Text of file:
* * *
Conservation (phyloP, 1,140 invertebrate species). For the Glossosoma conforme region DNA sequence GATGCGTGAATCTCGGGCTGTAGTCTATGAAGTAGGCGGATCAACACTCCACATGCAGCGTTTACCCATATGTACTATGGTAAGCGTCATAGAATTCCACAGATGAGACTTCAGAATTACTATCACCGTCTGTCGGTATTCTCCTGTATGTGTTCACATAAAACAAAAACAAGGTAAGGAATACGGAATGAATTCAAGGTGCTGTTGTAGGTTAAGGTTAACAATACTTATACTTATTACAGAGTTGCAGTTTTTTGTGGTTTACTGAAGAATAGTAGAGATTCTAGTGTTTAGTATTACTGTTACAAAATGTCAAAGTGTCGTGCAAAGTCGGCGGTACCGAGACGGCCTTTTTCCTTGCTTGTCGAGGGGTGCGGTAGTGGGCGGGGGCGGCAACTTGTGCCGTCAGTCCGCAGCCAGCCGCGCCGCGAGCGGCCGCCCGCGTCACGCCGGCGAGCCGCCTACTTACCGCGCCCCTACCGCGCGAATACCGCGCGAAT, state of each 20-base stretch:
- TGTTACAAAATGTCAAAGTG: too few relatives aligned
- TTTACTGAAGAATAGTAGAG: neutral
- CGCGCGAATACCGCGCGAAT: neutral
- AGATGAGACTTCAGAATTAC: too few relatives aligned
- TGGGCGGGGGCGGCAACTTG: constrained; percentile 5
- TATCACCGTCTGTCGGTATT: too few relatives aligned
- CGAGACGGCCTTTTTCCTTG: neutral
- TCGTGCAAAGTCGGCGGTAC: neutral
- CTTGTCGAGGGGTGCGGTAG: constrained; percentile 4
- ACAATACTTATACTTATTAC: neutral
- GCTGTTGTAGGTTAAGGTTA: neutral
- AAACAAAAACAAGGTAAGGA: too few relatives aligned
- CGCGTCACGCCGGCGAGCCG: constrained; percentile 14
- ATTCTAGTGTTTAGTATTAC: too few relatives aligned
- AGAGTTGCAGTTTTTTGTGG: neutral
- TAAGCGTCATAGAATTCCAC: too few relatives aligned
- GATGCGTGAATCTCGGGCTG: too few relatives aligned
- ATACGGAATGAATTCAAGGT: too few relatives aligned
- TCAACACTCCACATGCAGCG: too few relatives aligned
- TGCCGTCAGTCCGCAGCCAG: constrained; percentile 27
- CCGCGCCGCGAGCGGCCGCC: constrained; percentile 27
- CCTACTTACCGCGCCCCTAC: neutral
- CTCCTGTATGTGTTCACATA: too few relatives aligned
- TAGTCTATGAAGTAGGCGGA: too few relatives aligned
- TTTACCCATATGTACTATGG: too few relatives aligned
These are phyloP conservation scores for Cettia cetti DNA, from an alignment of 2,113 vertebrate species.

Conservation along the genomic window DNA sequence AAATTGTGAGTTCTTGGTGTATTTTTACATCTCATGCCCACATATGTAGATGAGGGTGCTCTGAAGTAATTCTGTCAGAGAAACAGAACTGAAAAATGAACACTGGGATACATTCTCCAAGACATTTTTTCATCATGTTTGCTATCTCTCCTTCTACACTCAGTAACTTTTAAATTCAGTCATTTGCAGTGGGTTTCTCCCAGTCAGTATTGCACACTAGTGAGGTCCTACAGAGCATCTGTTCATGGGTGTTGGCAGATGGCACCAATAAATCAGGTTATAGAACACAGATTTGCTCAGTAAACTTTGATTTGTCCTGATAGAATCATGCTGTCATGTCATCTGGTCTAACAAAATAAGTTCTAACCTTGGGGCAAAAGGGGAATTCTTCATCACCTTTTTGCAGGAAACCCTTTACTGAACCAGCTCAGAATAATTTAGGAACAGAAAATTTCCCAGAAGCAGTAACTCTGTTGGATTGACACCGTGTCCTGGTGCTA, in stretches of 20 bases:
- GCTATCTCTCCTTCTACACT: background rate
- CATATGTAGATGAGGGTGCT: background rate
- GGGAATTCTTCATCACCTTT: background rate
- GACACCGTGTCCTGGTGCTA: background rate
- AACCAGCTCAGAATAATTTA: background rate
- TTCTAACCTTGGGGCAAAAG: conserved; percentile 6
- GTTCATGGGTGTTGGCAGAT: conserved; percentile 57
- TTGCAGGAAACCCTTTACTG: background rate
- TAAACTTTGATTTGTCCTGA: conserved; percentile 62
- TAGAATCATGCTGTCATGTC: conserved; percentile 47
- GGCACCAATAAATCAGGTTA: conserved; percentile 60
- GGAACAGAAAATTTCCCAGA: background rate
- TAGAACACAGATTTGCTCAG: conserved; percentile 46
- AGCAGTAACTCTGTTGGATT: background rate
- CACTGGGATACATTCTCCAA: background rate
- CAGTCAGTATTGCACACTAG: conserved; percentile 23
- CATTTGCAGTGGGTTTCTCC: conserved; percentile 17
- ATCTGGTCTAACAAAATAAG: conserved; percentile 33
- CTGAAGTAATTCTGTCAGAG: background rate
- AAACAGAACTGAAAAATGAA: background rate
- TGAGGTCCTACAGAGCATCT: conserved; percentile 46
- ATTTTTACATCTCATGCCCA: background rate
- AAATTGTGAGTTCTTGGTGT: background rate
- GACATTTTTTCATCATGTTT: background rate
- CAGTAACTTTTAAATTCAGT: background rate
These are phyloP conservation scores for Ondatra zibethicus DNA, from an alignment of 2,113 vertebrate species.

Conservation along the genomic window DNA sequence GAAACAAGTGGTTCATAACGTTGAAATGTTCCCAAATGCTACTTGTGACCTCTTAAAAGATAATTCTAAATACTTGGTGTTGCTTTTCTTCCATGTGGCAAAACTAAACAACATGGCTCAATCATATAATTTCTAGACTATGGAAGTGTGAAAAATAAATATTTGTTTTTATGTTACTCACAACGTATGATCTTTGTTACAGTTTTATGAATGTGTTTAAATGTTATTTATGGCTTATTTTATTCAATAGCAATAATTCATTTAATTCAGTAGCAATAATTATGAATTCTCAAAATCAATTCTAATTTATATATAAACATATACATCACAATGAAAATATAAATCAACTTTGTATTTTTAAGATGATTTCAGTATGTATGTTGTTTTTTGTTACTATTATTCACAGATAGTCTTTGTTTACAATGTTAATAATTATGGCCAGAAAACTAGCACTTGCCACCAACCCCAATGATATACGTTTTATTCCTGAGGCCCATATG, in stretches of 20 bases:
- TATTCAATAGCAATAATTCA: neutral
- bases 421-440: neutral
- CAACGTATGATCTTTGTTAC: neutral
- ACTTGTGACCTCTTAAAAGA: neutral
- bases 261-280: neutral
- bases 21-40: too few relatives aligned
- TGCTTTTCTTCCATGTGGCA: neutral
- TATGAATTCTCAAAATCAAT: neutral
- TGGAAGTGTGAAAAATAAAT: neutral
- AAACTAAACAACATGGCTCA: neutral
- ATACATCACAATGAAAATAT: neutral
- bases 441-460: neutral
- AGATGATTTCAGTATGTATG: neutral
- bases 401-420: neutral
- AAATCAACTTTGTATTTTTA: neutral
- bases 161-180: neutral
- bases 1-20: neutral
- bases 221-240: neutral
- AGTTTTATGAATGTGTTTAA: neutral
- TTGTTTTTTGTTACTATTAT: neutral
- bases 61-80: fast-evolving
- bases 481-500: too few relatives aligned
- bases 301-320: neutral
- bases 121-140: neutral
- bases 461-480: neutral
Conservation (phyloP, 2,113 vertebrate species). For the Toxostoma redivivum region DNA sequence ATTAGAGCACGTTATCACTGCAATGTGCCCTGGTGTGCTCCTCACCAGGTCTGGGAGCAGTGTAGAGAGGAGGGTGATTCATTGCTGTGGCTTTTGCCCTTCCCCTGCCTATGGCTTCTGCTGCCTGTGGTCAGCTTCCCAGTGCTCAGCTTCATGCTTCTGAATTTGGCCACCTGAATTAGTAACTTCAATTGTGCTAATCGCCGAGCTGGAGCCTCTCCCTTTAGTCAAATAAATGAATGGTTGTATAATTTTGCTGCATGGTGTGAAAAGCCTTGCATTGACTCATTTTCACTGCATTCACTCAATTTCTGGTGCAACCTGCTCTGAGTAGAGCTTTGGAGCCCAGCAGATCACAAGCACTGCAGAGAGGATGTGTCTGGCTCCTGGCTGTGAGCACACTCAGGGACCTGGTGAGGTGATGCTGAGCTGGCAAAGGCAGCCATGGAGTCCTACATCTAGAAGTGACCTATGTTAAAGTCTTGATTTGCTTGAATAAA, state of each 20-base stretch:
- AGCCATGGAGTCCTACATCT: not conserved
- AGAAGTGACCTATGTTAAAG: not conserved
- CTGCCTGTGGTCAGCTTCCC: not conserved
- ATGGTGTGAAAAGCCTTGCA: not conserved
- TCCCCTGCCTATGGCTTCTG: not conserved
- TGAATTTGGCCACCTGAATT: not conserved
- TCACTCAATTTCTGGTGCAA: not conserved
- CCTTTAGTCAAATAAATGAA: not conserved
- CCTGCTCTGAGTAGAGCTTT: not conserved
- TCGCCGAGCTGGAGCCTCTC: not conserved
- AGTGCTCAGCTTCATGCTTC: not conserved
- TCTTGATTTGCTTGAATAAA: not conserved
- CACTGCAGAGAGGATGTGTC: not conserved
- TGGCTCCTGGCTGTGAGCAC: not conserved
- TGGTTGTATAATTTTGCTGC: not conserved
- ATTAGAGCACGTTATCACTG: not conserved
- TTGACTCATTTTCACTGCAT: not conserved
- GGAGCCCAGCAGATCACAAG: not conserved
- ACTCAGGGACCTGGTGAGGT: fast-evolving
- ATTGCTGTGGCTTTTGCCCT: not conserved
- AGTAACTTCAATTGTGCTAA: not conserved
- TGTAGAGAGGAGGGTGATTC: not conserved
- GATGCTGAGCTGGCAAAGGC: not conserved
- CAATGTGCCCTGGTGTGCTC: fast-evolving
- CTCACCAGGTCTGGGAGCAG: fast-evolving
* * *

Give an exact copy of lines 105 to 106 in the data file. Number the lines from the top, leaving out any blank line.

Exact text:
- CAATGTGCCCTGGTGTGCTC: fast-evolving
- CTCACCAGGTCTGGGAGCAG: fast-evolving